Today, cloud infrastructures can be created programmatically, from scripts used to spin up and configure resources to a known state and, through the use of enterprise configuration management software, to keep them there. That's a vast change from yesteryear, when IT would uncrate a physical server, rack-mount it, configure it and then install applications. Maintenance windows and scheduled downtime were standard operating procedures. "That has all shifted with the dawn of infrastructure as code in the cloud," said Michael Sage, technical lead for customer engagement at Fugue.
To spin up a software-defined, cloud-based infrastructure, all a developer, DevOps engineer or site reliability engineer needs to do is write a script that specifies compute, networking and storage resources, Sage said. "Because this is all API-driven, all you need are the right permissions to interface with the APIs. All you need to do is be able to say, 'I need a compute instance of this capacity, running on this network and I'll spin that up programmatically.'"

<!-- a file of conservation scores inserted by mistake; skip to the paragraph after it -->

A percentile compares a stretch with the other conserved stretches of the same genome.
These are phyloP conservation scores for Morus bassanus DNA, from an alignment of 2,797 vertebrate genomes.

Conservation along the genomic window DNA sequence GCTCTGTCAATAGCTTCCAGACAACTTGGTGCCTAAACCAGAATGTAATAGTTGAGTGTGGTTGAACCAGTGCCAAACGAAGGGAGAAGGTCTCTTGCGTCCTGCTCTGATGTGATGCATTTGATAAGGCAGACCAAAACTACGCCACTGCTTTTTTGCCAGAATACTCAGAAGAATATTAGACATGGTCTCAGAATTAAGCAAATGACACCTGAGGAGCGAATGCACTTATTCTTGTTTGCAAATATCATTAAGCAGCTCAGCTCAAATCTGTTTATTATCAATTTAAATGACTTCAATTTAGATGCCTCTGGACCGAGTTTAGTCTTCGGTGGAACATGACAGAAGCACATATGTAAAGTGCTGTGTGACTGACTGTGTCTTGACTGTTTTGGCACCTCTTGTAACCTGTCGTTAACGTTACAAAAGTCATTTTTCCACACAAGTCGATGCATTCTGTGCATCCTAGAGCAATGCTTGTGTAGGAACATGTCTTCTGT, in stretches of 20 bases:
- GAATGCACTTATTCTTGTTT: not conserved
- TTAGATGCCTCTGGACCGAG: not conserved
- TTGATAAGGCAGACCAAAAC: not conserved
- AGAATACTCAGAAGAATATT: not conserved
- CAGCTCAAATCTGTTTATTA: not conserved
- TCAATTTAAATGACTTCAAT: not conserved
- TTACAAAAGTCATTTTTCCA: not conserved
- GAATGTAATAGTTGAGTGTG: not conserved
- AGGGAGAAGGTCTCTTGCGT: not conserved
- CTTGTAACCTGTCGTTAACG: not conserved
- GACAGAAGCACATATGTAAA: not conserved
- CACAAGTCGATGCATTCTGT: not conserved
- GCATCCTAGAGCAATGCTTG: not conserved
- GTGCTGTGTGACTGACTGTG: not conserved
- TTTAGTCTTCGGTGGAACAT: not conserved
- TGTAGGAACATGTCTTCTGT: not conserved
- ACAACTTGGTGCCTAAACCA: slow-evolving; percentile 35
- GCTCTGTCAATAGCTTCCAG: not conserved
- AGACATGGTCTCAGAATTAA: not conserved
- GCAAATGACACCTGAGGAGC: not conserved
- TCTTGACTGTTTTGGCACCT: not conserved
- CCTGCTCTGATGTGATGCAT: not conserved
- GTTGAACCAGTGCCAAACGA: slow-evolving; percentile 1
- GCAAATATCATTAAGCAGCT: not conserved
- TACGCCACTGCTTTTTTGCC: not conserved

For Rupp, it adds up to ease of use of infrastructure as code. "I want to predefine what I want and stamp it out everywhere I need it," Rupp said. Spinning up identically configured infrastructures through software has become especially important now that GlobalGiving has moved its entire operation to AWS. "We're now all in on AWS [and] using a lot of regions for application speed," he said. Though managing infrastructure with scripts invoked manually worked at first, it would not have scaled with AWS, he said.
Problems start when that script-driven approach collides with organizational compliance requirements -- those policies that stipulate how an infrastructure must be configured.
To illustrate, Sage used a simple example of encryption. "I need to make sure that, every time I set up some kind of data store, it's encrypted," Sage said. With an API, turning on encryption may be as simple as setting a flag to true or false. What Fugue's infrastructure compliance software does is continually inspect data stores to make sure they stay encrypted long after deployment. By checking configuration scripts against governance policies, Fugue makes sure that infrastructure programs, including scripts that specify the infrastructure, conform to organizational policies, Sage said.